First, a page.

There’s oil-by-rail good news, and oil-by-rail bad news
Trains — does anything else have cooler whistles? Does anything else have more impenetrable regulations?
As someone whose childhood home was just a few blocks away from the freight line, I feel a personal connection to all this oil-by-rail, exploding/leaking train drama that our nation has been going through for the last two years. Just looking at this graph, I think, 2012, you were so innocent!
Last week I wrote about something that might end this disaster spike — the Department of Transportation’s (DOT) proposed new safety rules for oil-by-rail and disaster response. You could say that it took them long enough, but whatever. Let us live in the moment and be grateful they are doing this now.
But there is more. Part of the proposed rules involves the vehicle that is at the center of so much of this issue — the older-than-the-hills and puncture-prone DOT-111 tank car. These older tank cars, mostly intended for transporting non-hazardous liquids like corn syrup, have lately been drafted into ferrying volatile Bakken shale crude around the continent. Now the Transportation Department intends to phase them out. This looks like good news, and it is — but there is a wrinkle. The DOT-111s won’t be going away away. Instead, they’ll be given a new job: carrying tar sands crude from Alberta.
As Elana Schor, over at Energy & Environment Daily, writes:
DOT’s oil sands vision for older tank cars, outlined in an analysis published alongside its July 23 proposed rule, rests on the addition of thermal jackets and insulation to nearly 7,800 cars and the conversion of more than 15,000 cars to carry Canadian crude without retrofits. What the analysis leaves unaddressed, raising concerns among environmentalists, is the safety risks of filling spill-prone tank cars with crude that is less explosive but potentially more challenging to clean up.
Hell yeah, “more challenging to clean up.” Four years ago, a pipeline carrying diluted tar sands crude (aka diluted bitumen, or dilbit for short) spilled out of a pipeline and into the Kalamazoo River, and cleanup is still going on. It turns out that everything we think we know about oil spill cleanup doesn’t apply to dilbit. In the case of the Kalamazoo River, the bitumen didn’t float on the surface of the water where it could be contained and skimmed off like your more classic oil spill; instead,it separated from the solvent used to dilute it and sank to the bottom of the riverbed.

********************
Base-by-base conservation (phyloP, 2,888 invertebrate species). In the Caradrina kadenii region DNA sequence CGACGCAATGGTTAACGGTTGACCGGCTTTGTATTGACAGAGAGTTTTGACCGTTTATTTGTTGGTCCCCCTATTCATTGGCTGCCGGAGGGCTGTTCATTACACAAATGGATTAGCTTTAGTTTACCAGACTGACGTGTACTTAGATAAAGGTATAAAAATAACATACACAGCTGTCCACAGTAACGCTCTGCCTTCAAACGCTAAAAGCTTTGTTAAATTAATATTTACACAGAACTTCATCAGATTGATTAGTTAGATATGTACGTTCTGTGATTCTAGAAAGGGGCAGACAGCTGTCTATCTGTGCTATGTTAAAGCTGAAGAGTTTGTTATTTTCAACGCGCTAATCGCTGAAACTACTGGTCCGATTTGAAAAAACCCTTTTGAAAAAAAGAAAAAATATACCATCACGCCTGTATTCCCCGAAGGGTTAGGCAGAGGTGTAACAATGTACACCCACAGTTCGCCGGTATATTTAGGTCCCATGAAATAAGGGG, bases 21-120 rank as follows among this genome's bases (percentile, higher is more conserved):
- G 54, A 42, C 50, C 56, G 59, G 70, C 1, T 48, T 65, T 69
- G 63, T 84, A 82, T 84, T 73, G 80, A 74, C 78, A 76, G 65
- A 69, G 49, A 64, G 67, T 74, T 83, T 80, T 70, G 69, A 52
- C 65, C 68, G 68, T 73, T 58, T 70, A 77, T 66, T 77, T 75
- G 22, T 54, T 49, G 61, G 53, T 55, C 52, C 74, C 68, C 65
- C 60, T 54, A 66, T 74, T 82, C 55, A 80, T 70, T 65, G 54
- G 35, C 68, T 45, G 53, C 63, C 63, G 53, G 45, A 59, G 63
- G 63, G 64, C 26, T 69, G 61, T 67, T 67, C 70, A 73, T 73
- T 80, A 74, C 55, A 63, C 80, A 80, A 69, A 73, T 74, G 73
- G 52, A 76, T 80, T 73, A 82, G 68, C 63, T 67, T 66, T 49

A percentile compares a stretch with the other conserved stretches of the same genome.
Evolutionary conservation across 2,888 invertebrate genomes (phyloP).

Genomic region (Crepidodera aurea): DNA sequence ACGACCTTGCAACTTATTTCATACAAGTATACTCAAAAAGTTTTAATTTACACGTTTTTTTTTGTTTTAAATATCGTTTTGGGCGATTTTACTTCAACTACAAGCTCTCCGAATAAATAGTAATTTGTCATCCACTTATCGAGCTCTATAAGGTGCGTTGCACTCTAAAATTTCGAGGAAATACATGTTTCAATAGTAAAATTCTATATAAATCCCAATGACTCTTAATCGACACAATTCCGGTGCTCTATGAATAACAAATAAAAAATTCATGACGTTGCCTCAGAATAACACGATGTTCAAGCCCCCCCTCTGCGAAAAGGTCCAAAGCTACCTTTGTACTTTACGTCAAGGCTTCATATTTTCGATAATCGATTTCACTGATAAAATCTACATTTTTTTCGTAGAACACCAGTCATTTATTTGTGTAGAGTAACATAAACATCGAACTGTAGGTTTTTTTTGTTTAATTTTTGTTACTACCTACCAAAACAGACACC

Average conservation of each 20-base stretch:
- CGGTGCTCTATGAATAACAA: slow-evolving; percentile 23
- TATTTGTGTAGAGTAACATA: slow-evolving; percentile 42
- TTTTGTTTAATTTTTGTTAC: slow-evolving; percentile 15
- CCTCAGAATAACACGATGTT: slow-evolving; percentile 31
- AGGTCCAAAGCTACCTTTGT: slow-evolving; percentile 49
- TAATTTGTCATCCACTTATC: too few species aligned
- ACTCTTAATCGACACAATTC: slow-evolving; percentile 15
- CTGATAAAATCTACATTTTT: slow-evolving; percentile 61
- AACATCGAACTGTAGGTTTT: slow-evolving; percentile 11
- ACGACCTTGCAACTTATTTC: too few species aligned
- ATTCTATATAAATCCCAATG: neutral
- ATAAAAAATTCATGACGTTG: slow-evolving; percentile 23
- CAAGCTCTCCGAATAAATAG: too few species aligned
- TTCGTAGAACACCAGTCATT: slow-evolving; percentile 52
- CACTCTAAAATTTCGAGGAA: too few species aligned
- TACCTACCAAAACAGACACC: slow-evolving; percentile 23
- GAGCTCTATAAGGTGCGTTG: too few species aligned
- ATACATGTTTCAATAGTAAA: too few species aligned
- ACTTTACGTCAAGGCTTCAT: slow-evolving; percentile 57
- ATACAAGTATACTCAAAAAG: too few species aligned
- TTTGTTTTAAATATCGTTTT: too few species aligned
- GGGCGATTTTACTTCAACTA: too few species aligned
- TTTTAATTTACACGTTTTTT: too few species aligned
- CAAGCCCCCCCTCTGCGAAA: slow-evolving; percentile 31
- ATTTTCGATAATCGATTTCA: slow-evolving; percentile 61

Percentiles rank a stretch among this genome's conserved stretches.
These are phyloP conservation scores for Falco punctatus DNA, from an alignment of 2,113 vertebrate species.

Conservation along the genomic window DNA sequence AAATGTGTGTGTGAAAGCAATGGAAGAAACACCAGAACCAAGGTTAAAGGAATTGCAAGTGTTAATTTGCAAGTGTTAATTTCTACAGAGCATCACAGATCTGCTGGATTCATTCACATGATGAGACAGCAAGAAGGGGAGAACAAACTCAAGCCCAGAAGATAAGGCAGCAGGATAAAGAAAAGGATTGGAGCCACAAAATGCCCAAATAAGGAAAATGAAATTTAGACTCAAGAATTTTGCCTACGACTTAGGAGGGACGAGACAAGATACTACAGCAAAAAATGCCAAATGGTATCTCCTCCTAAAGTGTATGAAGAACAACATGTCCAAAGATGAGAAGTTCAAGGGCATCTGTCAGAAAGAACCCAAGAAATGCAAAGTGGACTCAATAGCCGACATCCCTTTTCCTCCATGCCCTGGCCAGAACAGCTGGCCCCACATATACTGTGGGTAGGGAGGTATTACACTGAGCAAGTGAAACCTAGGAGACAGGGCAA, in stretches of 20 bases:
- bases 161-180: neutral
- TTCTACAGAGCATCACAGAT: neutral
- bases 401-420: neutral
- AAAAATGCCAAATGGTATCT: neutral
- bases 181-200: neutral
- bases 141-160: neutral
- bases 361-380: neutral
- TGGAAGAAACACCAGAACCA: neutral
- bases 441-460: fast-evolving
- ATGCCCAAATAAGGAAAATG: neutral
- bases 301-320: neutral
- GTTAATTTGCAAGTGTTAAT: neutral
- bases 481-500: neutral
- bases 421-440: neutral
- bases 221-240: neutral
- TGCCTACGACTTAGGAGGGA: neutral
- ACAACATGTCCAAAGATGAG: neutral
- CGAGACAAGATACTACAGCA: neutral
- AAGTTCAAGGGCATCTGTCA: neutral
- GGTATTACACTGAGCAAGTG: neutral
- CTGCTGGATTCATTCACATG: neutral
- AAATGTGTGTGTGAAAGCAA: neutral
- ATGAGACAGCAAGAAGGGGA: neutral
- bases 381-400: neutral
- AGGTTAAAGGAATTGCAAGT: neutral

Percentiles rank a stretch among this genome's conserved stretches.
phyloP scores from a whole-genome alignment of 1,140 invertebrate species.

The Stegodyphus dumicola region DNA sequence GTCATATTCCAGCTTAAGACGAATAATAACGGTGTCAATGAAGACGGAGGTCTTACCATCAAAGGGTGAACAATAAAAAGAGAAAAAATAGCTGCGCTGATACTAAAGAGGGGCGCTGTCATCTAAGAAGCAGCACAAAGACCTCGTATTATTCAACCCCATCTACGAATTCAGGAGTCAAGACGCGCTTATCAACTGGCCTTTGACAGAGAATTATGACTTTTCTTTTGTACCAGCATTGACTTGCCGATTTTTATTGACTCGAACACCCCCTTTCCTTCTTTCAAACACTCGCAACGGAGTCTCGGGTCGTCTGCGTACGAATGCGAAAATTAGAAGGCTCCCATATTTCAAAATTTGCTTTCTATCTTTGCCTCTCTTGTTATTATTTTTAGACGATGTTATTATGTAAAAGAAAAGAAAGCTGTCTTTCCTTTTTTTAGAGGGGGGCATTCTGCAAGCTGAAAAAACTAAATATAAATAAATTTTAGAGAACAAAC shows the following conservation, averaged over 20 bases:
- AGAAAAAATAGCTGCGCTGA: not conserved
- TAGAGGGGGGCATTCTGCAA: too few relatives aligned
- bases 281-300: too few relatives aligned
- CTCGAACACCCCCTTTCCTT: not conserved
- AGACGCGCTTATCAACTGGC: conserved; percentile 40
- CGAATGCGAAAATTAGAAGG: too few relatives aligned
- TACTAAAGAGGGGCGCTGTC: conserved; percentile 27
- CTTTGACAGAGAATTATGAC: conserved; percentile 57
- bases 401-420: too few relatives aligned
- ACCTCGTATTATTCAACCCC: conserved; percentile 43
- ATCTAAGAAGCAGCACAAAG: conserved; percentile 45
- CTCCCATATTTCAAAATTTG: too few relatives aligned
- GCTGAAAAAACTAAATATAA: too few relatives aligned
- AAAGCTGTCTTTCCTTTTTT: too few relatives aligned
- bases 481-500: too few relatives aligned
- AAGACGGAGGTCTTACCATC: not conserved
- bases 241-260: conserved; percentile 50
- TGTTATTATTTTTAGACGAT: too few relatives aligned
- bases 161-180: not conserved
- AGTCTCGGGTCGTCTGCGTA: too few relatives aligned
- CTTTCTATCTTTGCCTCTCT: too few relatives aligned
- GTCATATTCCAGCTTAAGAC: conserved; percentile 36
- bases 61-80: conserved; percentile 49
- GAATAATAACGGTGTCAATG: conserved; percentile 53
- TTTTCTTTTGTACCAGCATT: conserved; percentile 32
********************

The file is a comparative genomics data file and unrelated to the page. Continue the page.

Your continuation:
The DOT analysis assumes that the bitumen carried by the DOT-111s won’t be diluted — the word “dilbit” isn’t mentioned once. However, some tar sands crude is already being shipped by rail. Two years ago, when the State Department put TransCanada’s permit for the Keystone XL pipeline on hold, BNSF announced that the railroad was happy to start shipping tar sands crude for anyone stymied by the lack of pipeline. “Whatever people bring to us, we’re ready to haul,” a spokeswoman for the railroad told Bloomberg at the time.
According to the DOT anaylsis, BNSF expects the shipping of tar sands crude by rail to start growing in 2014 and then take off in 2016 and 2017. If you’re into that sort of thing, you can plot your own imaginary tar sands crude delivery using this neat tool from BNSF’s website.
The bitumen in a train car doesn’t have to be diluted the way that it would in a pipeline. It could just be shipped in its raw form. But if it’s loaded into a tanker car like the DOT-111, it would have to be made liquid somehow. Dilution is cheaper than the only other option: tricking out the tanker car with enough heating infrastructure to keep the cargo liquid.
These “safety vs. cost” tradeoffs play a big part in the whole crude-by-rail story. The standards are being rewritten because of accidents that have been made vastly worse because of frisky hydrocarbons in Bakken crude. It’s possible to strip that oil of its most flammable elements before it gets loaded onto a train. But doing that would have cost billions of dollars. The technology already existed in other parts of the country But there was no incentive to spend the money for it: once the crude was loaded onto a train, the liability for any accidents fell on the railroad, instead of the company that extracted it in the first place.
These new safety rules are the best chance we have right now of making sure that the risks involved in this new habit we have acquired of shipping oil around the country are shared evenly among the people who most benefit.
Is it going to be safer to use DOT-111s to ship tar sands crude than Bakken shale crude? Probably. But should we do it? Compared to shipping Bakken in a DOT-111, just about anything looks safer. That doesn’t make it a great idea.
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